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02 August 2017
MA students are an integral part of the flourishing writing culture within the Department, with regular extra-curricular writing workshops to develop work in progress, regular research seminars and regular visits from distinguished scholars and speakers.
We will prepare you for entry into the professions of writing, across a range of genres and provide opportunities for you to publish work by introducing you to national and international publications, publishing and broadcast media professionals and Literary Agents and Editors.
There is a special emphasis within the Department of English upon interdisciplinarity. Creative Writing as practice is studied alongside literature of the 20th and 21st centuries and in relation to other cultural products in different media – for example, the comparative development of creative writing and film.
Learning and teaching
The taught components of the MA Creative Writing are delivered in the first two terms, leaving the third for your dissertation. Modules are taught in seminar groups, with lots of time for discussion and interaction. In seminars you will be expected to take part in debate and present your work.
Creative Writing Dissertation is compulsory
Some examples of the optional modules are as follows; Image, Shape and Music; The Poetry of Events; Structures of Realism and Writing for the Screen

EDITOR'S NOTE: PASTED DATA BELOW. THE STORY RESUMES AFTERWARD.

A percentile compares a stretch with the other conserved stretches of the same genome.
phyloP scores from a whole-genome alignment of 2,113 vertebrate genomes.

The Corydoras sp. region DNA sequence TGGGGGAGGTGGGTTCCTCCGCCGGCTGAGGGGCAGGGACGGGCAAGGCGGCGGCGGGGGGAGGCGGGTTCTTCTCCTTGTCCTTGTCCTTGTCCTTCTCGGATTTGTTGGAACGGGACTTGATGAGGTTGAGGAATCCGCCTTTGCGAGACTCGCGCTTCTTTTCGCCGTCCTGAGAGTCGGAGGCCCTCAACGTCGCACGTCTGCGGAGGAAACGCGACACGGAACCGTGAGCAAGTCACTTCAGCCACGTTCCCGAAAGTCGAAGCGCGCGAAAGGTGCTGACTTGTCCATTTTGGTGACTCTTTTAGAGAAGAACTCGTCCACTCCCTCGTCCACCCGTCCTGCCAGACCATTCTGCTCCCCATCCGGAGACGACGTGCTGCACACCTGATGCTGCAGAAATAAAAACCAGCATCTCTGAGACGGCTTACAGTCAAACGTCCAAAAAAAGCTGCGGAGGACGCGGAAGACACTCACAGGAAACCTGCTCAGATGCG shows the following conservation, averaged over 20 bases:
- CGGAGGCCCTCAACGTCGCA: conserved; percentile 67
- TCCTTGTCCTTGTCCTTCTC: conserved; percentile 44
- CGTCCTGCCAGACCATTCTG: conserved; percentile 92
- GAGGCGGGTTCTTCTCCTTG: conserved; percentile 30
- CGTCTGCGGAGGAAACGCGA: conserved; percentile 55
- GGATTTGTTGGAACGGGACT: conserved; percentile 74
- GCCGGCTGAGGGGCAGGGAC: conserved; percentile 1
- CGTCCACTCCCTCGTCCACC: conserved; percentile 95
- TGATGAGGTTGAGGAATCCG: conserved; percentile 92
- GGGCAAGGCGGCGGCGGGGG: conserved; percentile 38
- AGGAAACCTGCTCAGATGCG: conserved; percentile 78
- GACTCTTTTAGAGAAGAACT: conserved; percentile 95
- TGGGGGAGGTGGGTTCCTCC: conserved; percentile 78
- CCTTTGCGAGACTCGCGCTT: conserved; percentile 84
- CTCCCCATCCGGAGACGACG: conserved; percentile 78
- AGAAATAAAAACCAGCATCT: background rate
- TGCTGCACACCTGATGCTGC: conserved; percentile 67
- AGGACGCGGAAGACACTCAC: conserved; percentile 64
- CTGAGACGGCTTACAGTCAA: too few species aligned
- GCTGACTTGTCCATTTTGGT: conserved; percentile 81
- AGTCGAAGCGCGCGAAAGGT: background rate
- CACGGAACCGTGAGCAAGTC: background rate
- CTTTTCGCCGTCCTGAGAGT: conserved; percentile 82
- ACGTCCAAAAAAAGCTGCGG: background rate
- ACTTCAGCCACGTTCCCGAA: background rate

The modules listed here provide examples of what you can expect to learn on this degree course based on recent academic teaching. The precise modules available to you in future years may vary depending on staff availability and research interests, new topics of study, timetabling and student demand
All members of staff are active researchers and their interests as a whole encompass all the varieties of Anglophone culture not only in Britain, but in the US and elsewhere. This variety is reflected in the range of topics currently being studied by students, from poetry to drama, novels to films, medieval manuscripts to the internet, and from creative and life writing to the study of panoramas and magic lantern shows. It is also reflected in the number of research and reading groups organised by students and staff and by the number of conferences, talks and guest lectures that take place each year.